In a Mentored Advanced Project (MAP), you’ll work closely with a faculty member on a research or creative project that integrates the knowledge and skills you’ve gained at Grinnell. Many MAPs result in papers, presentations, performances, and exhibits that share the results of the project regionally, nationally — even internationally. Nearly 40 percent of Grinnell students complete a MAP.
A MAP can be the capstone of your academic major or a concentration, or it can serve to integrate a separate sequence of study or inquiry not recognized as a formal program. The MAP may be independent or conducted with a research team. In many fields, MAPs are connected with a faculty member's scholarship and may contribute to ongoing faculty research.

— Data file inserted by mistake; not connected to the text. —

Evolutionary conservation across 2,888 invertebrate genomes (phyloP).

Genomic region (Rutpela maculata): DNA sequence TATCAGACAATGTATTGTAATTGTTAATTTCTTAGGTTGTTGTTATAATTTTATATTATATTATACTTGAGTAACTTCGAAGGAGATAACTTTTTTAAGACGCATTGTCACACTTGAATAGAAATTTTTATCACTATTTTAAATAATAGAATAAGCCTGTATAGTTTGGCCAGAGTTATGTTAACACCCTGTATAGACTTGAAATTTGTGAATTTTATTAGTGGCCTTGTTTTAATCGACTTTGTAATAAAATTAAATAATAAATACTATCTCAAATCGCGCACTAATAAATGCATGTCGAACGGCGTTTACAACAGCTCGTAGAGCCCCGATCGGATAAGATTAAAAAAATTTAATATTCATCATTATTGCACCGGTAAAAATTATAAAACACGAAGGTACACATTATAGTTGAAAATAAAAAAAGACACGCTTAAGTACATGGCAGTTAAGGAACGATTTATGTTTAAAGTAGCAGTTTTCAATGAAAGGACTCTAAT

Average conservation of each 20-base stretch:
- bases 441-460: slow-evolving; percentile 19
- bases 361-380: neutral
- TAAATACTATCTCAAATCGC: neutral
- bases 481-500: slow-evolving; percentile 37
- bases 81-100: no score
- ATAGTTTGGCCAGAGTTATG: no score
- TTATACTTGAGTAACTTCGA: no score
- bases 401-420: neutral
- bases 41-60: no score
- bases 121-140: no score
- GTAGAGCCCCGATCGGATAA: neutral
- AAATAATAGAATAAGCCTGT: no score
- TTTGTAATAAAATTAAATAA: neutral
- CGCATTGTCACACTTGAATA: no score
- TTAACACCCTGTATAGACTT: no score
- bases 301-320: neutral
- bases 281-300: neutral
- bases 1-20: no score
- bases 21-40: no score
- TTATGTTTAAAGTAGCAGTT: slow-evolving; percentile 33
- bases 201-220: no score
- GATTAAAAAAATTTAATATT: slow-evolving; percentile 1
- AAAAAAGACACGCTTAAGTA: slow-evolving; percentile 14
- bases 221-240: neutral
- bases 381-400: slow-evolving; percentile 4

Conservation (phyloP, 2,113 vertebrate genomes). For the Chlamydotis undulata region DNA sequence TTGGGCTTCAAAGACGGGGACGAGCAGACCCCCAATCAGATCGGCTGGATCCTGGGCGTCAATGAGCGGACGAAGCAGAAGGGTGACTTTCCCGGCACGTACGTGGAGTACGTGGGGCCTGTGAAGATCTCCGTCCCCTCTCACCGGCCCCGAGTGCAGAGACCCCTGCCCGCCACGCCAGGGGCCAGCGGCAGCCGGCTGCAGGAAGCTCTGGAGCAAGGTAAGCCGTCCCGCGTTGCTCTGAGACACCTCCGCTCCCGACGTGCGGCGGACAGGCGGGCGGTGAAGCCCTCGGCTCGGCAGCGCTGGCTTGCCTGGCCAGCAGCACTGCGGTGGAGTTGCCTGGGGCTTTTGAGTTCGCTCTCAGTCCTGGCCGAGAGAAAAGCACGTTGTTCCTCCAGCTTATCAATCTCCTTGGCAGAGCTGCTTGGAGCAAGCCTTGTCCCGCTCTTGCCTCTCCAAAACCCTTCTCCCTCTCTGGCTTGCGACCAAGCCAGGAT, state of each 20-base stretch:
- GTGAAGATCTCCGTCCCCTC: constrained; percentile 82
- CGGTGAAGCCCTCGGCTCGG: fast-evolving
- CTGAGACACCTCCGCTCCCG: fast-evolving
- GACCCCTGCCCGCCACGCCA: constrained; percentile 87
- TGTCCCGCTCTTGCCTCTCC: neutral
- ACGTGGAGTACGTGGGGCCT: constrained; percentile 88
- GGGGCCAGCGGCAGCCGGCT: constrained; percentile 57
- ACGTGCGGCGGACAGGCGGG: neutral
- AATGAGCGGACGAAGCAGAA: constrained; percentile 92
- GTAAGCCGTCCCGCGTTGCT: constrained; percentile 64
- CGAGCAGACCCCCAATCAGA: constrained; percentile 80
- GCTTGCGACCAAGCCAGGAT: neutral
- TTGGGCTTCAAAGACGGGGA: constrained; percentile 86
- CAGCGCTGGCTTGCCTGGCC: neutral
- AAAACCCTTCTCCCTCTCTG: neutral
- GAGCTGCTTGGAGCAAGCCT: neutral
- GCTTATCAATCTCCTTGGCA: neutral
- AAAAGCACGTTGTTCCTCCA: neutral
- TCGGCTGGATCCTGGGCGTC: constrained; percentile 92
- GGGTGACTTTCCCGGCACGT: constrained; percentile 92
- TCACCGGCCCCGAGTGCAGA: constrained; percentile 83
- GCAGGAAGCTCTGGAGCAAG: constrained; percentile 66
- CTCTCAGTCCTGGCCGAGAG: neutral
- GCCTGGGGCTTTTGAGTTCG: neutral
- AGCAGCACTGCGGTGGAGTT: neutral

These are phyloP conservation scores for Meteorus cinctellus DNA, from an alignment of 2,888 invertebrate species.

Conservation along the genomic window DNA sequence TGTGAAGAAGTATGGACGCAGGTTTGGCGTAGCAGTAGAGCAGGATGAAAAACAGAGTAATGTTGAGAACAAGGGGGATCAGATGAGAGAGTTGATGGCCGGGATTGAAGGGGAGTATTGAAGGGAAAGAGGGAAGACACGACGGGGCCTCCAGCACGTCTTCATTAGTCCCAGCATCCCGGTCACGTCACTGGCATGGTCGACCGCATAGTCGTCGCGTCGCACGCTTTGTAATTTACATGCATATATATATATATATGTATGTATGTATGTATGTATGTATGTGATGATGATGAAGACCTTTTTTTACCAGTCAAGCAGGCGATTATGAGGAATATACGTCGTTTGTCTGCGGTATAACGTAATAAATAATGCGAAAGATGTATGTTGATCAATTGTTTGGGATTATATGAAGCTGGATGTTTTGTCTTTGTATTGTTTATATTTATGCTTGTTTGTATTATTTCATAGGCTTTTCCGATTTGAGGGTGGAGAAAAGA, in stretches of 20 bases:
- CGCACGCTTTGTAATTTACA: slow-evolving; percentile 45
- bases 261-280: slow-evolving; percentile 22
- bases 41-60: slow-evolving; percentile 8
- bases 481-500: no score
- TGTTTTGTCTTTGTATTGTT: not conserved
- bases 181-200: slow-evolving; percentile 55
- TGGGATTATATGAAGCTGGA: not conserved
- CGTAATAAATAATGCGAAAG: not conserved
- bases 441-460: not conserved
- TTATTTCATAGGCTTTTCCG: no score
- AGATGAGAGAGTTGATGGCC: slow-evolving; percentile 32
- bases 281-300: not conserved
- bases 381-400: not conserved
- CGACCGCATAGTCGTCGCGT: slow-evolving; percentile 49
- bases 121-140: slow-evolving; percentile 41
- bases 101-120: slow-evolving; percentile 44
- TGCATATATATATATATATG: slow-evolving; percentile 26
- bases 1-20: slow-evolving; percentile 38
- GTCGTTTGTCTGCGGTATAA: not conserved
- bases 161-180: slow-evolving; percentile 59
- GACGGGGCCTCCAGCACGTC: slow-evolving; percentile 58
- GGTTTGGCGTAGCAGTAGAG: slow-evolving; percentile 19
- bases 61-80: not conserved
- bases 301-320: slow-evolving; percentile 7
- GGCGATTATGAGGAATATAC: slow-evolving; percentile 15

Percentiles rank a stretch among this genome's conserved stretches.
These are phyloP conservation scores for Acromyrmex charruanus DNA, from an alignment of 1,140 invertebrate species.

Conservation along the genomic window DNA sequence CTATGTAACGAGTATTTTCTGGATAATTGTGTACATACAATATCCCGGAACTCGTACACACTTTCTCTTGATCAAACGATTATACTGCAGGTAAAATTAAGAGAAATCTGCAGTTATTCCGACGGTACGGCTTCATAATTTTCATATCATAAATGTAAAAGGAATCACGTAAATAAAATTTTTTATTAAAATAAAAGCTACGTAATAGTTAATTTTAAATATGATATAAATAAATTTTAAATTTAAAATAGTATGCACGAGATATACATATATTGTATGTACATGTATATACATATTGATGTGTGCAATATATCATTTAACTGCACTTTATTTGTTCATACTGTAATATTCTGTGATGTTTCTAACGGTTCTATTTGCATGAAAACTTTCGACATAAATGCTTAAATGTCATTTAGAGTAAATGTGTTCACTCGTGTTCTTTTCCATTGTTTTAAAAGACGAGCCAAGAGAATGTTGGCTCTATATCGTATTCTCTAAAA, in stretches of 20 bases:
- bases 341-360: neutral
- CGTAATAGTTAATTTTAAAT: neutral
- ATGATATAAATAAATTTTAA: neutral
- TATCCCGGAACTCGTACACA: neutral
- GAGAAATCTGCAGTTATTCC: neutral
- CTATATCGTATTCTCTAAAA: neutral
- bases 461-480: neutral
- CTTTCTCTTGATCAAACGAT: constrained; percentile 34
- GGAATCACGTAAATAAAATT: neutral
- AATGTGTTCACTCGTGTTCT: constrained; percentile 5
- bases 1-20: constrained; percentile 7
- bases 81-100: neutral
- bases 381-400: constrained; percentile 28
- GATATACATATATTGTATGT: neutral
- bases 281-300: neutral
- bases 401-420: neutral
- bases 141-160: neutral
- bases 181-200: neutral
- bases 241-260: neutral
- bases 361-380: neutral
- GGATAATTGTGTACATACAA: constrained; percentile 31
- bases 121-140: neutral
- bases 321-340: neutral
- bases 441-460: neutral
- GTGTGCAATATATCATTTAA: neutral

MAPs are faculty-directed and approved, and are made available by specific programs and individual faculty members at their discretion. In other words, students should not expect to set the terms for a particular MAP. If you seek to cap your undergraduate career with a research paper, performance, portfolio, intellectual journal, or other creative or scholarly work, you’ll need to plan ahead. Discuss your MAP interests with your faculty adviser at the time you declare a major, and then watch for available MAP opportunities.
Read more about Mentored Advanced Projects.